State Fire Marshal Serves Up Thanksgiving Safety Tips
Thanksgiving is one of the most important holidays of the year, considering it’s the one day of the year where families across the country come together to fellowship and give thanks for all that is good in their lives, and of course to enjoy great food!
Just as enjoyable as Thanksgiving can be, it can also take a turn for the worse if the proper precautions aren’t applied in the kitchen, or wherever you prepare your holiday grub. According to the U.S. Fire Administration (USFA), the average number of home fires nearly double as compared to any other day during the year.
Here are a few guideline you may want to follow during the holidays, courtesy of the Louisianan State Fire Marshal’s Office.
• When cooking in a kitchen, whether frying, broiling, or boiling, the kitchen should never be left unattended.
• Maintain a safe cooking area by moving flammable objects away from heat sources. In addition, turning pot handles toward the rear of the stovetop helps keep them from getting bumped and/or dragged off the stove.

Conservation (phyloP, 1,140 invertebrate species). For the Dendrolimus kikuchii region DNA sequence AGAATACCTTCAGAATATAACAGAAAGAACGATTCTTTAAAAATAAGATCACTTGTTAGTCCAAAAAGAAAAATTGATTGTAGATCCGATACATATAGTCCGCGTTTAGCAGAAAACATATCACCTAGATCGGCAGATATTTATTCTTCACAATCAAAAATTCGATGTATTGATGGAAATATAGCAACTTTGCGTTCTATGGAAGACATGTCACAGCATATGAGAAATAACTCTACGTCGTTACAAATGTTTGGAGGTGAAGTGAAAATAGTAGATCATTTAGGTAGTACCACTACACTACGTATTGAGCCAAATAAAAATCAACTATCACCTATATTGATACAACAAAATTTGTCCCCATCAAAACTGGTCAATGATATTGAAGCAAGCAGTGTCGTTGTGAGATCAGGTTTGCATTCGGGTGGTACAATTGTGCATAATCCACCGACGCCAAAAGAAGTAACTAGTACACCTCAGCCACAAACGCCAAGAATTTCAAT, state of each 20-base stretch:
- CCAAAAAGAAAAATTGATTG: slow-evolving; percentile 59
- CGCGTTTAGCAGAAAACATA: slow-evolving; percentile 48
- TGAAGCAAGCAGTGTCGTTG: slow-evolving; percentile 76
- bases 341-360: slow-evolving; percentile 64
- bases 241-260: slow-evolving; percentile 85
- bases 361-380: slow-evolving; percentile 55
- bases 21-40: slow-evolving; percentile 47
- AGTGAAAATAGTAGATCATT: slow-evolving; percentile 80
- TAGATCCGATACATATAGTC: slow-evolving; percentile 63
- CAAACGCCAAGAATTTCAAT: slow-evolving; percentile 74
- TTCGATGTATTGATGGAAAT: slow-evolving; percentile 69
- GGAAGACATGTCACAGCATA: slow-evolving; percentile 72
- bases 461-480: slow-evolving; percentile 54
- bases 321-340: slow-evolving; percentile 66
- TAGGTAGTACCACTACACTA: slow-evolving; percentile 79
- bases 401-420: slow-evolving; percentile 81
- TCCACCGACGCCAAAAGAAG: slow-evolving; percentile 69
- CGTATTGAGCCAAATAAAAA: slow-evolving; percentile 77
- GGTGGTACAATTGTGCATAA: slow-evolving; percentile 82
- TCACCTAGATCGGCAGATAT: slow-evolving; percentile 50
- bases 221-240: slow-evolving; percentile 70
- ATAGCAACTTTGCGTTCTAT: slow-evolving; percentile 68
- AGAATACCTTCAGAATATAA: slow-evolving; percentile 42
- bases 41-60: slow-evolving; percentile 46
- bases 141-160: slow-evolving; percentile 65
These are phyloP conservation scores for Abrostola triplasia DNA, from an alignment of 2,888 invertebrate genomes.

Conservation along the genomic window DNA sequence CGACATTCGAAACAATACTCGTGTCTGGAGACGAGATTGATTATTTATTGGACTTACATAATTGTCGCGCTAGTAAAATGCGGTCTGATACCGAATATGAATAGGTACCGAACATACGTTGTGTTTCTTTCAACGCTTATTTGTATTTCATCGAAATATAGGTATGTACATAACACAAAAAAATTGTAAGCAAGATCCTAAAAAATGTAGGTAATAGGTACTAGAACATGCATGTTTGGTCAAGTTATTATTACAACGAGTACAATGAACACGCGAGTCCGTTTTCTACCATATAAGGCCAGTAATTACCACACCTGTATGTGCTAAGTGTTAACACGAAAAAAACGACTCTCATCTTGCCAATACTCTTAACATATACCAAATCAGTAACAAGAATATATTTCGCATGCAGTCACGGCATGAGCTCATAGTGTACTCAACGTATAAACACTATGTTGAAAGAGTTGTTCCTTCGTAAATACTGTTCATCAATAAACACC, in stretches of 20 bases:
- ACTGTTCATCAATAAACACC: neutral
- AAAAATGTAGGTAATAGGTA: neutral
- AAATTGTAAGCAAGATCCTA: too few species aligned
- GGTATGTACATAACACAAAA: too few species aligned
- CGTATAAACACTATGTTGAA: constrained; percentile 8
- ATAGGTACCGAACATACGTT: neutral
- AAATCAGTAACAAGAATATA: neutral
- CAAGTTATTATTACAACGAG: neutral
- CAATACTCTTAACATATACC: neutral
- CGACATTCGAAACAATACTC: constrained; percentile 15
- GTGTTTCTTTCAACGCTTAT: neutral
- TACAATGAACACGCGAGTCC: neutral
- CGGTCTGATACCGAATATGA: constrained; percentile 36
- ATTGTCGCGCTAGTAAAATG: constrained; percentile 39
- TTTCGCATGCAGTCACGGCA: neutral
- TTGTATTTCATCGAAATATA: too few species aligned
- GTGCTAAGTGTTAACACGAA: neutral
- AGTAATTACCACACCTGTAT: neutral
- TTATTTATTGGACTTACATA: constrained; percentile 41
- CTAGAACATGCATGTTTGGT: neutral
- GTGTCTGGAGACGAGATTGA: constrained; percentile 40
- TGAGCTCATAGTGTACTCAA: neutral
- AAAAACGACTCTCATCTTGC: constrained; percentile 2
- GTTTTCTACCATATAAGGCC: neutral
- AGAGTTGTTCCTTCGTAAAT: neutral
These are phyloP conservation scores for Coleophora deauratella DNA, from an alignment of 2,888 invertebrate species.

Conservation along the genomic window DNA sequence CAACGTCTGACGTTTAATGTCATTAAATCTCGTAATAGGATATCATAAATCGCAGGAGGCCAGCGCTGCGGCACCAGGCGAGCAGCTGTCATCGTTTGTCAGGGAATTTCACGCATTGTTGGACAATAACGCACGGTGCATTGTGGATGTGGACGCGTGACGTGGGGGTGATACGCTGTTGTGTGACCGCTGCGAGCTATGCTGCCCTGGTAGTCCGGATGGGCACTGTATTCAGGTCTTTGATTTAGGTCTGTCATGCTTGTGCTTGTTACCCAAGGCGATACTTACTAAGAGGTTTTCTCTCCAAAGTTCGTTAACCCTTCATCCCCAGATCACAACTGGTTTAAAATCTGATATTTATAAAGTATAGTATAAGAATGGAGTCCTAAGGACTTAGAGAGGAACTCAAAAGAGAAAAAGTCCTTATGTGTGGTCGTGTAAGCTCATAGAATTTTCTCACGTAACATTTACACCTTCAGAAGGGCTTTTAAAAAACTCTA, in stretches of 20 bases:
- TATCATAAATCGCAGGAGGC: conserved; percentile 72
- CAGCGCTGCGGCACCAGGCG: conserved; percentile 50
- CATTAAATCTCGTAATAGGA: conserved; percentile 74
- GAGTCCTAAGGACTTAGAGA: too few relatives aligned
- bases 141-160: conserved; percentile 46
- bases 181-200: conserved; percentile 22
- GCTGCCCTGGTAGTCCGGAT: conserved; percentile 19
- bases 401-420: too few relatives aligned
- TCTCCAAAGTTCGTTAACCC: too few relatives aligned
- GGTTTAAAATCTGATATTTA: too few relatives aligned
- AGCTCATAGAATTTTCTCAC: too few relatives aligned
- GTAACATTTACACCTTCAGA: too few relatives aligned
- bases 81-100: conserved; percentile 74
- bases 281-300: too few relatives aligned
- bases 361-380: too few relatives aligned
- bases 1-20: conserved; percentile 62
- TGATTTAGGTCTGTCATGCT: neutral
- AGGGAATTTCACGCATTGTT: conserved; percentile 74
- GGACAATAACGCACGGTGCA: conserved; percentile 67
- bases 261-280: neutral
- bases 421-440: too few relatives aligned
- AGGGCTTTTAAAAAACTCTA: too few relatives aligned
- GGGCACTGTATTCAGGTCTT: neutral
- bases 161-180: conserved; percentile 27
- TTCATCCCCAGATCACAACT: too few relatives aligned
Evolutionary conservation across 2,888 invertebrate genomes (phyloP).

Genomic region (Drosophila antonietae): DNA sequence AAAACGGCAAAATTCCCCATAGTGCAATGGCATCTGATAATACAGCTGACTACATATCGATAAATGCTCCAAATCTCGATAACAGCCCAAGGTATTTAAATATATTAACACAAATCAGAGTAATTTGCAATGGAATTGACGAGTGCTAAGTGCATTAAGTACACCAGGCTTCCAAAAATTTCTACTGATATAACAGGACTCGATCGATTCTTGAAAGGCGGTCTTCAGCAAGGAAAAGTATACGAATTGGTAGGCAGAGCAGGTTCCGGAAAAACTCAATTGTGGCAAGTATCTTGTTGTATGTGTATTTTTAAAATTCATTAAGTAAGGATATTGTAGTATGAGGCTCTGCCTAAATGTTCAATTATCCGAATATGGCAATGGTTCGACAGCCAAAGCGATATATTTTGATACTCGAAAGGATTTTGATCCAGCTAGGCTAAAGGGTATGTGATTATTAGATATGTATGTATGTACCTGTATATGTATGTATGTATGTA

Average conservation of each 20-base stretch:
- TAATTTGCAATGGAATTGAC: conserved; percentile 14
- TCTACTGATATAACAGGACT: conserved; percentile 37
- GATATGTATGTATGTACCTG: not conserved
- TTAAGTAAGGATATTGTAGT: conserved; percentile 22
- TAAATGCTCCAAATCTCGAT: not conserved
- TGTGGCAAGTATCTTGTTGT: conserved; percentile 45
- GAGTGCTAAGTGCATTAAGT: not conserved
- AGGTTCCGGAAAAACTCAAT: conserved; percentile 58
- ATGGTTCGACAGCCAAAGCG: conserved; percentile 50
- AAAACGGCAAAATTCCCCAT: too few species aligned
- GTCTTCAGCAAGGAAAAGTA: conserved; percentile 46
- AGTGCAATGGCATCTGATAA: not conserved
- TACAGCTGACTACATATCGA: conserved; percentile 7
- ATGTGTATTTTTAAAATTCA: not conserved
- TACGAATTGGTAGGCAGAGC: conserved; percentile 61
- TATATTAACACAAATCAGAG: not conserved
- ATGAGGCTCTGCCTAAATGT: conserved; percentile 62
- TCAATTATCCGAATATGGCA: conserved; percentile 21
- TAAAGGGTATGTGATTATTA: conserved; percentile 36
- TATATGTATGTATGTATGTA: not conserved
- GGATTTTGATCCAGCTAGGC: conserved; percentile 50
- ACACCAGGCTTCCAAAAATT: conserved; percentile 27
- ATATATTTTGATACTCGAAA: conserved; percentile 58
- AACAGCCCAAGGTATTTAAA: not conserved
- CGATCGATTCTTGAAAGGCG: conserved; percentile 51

• Be prepared in the event of a fire by keeping a large pan lid or baking sheet near to smother a pan fire. It is always a great idea to have and know where a fire extinguisher is located in the event of a fire.
• Stay alert while cooking. If oil or grease starts to smoke or boil in the pan, turn the burner off.
• Wear short sleeves or roll long sleeves up while cooking and avoid leaning over the stovetop where clothing can catch fire. Also, use potholders and oven mitts when handling cookware.
• To avoid spillage of hot cooking oil, which can cause horrendous injury, care should be taken in positioning turkey fryers as they can be easily tipped over.
• Be careful that cooking oil levels are appropriate for the size of turkey being cooked, as overflowing oil can cause a large fire.
• Also it is recommended that turkeys be completely thawed before inserting them into heated cooking oil. Frozen turkeys can cause oil to splatter, which may lead to injuries and/or fires.
• If possible, use a thermometer or thermostat controls to avoid overheating oil. Oil that is heated to its ignition point will catch fire.
• Remember that the handles, sides and lids of pots can become dangerously hot.